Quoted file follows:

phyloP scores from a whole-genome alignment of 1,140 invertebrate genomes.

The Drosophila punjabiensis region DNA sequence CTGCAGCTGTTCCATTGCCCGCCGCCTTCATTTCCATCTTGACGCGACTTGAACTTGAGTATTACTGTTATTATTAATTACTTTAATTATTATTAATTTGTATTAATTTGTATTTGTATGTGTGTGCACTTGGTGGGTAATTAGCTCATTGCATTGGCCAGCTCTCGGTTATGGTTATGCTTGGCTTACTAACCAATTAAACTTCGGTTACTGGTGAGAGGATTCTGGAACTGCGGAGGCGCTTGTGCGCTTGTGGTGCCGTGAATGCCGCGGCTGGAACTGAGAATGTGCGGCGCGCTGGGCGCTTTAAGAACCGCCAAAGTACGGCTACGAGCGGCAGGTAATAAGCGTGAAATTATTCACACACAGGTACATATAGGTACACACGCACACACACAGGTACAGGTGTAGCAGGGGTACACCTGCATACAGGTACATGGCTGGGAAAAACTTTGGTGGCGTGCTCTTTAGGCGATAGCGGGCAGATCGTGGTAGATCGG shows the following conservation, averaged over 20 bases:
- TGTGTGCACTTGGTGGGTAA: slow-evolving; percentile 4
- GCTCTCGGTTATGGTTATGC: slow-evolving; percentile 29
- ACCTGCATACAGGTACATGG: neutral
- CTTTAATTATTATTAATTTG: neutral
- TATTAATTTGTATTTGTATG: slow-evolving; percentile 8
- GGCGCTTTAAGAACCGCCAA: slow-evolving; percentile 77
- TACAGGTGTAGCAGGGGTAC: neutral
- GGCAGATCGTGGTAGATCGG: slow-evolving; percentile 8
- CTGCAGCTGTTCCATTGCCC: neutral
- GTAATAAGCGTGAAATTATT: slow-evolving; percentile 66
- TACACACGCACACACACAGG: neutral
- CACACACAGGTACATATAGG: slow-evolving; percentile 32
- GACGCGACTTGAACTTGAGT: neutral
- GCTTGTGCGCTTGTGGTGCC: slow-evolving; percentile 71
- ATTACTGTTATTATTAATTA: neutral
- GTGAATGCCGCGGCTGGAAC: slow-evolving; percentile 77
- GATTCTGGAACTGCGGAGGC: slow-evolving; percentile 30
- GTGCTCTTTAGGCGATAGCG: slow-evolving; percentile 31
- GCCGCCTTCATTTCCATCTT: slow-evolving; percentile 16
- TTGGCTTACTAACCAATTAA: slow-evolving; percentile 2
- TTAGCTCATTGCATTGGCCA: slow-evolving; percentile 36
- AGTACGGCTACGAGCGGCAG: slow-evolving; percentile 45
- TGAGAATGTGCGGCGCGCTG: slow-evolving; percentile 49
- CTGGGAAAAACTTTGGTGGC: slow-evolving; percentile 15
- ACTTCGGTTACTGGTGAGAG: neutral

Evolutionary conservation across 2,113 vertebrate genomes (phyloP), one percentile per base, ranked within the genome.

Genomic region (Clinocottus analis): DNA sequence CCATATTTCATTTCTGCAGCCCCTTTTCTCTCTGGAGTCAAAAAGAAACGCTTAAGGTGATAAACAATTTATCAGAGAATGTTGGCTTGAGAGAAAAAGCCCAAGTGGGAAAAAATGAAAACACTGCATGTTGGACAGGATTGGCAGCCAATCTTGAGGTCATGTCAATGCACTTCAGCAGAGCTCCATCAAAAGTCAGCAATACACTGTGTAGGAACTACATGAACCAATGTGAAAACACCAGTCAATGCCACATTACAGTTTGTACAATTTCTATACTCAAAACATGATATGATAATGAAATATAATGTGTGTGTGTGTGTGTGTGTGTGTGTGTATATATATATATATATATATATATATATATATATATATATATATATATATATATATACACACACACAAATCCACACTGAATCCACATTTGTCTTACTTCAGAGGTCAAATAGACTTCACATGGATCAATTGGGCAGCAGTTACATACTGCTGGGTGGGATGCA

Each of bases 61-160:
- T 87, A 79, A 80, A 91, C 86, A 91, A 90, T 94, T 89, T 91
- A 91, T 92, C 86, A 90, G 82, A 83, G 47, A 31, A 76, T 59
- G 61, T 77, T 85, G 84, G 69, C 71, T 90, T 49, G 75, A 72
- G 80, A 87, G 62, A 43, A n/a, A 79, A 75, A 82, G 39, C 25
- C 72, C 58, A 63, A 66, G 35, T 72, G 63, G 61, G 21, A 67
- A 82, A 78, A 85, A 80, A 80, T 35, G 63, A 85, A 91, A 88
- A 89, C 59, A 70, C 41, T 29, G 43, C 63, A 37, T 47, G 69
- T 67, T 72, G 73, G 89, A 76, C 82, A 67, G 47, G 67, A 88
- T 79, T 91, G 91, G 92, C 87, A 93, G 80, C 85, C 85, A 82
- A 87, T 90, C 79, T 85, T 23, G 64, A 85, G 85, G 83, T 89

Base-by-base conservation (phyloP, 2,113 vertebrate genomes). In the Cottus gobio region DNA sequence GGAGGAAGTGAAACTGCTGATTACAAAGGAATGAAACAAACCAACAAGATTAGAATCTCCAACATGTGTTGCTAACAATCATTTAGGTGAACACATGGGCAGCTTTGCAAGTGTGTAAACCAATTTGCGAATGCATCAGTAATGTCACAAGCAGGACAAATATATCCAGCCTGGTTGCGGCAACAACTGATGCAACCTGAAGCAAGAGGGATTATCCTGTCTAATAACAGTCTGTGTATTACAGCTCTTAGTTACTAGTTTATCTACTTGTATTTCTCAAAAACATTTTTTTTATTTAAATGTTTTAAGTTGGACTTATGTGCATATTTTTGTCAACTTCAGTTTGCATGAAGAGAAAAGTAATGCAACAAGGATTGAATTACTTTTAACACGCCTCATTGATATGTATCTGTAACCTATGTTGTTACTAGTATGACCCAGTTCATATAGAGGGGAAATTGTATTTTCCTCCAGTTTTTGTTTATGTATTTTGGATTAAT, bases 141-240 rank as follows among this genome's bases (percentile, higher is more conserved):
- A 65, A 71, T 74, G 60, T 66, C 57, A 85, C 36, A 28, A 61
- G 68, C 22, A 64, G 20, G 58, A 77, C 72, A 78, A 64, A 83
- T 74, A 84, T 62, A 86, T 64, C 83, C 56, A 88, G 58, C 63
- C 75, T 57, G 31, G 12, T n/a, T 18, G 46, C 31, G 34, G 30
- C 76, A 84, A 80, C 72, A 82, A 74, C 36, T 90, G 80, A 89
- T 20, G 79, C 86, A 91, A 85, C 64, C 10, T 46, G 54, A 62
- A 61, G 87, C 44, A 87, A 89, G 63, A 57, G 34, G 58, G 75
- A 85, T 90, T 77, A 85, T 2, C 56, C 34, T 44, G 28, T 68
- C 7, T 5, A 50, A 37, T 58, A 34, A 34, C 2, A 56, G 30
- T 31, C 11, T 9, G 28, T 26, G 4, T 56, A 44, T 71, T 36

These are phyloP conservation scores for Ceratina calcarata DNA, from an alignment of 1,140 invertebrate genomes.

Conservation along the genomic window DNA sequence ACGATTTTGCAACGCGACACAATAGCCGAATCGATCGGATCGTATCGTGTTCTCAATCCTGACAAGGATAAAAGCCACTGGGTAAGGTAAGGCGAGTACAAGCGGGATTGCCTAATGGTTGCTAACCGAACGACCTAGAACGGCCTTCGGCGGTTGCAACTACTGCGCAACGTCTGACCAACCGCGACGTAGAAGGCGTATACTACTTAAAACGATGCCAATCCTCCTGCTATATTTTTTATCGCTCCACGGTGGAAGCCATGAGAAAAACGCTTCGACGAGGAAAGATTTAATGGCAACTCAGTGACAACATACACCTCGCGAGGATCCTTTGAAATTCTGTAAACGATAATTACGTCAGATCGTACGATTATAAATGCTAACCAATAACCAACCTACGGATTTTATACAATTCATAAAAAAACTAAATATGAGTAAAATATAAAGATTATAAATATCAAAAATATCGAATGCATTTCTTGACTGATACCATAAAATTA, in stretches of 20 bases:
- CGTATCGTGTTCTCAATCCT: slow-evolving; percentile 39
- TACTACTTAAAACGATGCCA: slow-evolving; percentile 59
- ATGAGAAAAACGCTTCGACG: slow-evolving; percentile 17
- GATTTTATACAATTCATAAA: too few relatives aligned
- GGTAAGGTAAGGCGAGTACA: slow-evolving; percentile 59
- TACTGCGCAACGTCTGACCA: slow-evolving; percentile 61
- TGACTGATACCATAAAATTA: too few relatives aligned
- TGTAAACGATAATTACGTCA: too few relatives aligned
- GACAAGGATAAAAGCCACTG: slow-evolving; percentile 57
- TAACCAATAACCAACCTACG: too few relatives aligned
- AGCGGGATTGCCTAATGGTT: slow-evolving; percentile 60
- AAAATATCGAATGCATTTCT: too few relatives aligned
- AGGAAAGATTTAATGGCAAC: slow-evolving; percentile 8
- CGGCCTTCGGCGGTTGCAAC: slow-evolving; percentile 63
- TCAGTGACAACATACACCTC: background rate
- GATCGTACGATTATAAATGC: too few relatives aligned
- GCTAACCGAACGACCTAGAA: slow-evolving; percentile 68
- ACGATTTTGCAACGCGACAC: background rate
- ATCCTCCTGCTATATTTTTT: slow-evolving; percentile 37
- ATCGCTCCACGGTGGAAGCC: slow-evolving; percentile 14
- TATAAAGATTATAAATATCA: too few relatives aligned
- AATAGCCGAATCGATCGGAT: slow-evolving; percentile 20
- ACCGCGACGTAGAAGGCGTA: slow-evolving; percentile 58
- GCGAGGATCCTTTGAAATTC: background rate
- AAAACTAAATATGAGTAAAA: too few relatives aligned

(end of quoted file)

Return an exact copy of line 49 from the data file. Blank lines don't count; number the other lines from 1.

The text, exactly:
- A 85, T 90, T 77, A 85, T 2, C 56, C 34, T 44, G 28, T 68